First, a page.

To the Editor:

Bruce Wetter uses recognizably-Rovian tactics: take specifically Republican attributes, point a finger at the opposition, repeat, ad infinitum, ad nauseum. Employ “history” to vilify Democrats; ignore Republicans’ equally-checkered past. (A Democratic president pushed through the Civil Rights Act, fulfilling the dream of the assassinated JFK.)

Will Rogers famously said: “I am not a member of any organized party. I’m a Democrat.” Speaking with one voice is the exclusive province of Republicanism. Locally, their leader calls Republican voters “my people.” Republican office-holders, too intimidated to express opinions conflicting with their leadership, cowed by the extremists in their midst, and desperate to retain their seats, parrot whatever the base wants to hear. The few statesman-like Republicans have ceded the field.

Republicanism deafens Mr. Wetter to voices speaking out from the left, voices among whom he claims once to have worked. Did he decry the silence of fellow Republican voices while the Bush administration turned a surplus bequeathed by Bill Clinton into a massive deficit, not noticing the jaw-dropping fact that two wars were prosecuted outside of the budget on borrowed money, until President Obama stopped it?

Calling Democrats the party of “tax and spend,” Republicans slyly suggest that lower-income people are freeloaders. Ignoring the payroll, state and local taxes most working poor still pay, Republicanism’s current meme calls for “broadening the tax base” because “47% of Americans don’t pay income taxes.” Nearly every Republican in both Senate and House, and their presumptive presidential nominee, supports tax plans raising taxes on millions of Americans among the poor and middle class while cutting taxes for the 2% of households earning more than $250,000. Democrats recently passed tax cuts designed for the poor and middle class only. Congress could easily have extended both the Bush and Obama tax cuts for those in the 98%, but House Republicans (most of whom pledged allegiance to Grover Norquist, unelected power behind the Republican flag) just rejected the Democratic Senate bill.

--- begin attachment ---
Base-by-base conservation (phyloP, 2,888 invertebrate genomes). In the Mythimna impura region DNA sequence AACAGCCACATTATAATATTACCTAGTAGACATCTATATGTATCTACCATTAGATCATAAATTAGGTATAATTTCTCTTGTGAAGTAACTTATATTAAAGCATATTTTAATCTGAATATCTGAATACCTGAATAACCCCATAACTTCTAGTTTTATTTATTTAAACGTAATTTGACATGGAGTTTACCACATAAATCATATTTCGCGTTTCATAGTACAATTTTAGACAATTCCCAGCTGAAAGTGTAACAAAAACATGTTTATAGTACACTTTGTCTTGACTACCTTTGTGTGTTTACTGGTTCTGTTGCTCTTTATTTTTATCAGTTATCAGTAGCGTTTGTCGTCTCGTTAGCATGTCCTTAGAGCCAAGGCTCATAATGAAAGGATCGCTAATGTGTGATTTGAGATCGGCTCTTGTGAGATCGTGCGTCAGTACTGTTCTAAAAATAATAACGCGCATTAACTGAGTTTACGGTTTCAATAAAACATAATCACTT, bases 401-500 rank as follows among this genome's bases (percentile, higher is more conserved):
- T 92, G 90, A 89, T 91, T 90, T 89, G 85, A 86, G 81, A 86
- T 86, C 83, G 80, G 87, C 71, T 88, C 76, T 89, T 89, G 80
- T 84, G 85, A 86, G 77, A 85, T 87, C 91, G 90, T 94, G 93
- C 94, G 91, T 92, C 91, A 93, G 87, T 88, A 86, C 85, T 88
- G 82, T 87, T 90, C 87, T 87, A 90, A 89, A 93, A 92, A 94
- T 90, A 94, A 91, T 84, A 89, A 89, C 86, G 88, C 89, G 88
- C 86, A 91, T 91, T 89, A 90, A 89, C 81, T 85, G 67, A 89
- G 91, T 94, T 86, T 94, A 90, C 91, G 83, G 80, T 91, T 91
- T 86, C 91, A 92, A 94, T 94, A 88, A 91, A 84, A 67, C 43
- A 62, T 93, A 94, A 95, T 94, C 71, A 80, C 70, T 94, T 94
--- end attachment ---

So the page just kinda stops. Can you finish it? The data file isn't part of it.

Republicanism’s unison voice is calling cadence for the lockstep beat of Republican feet.


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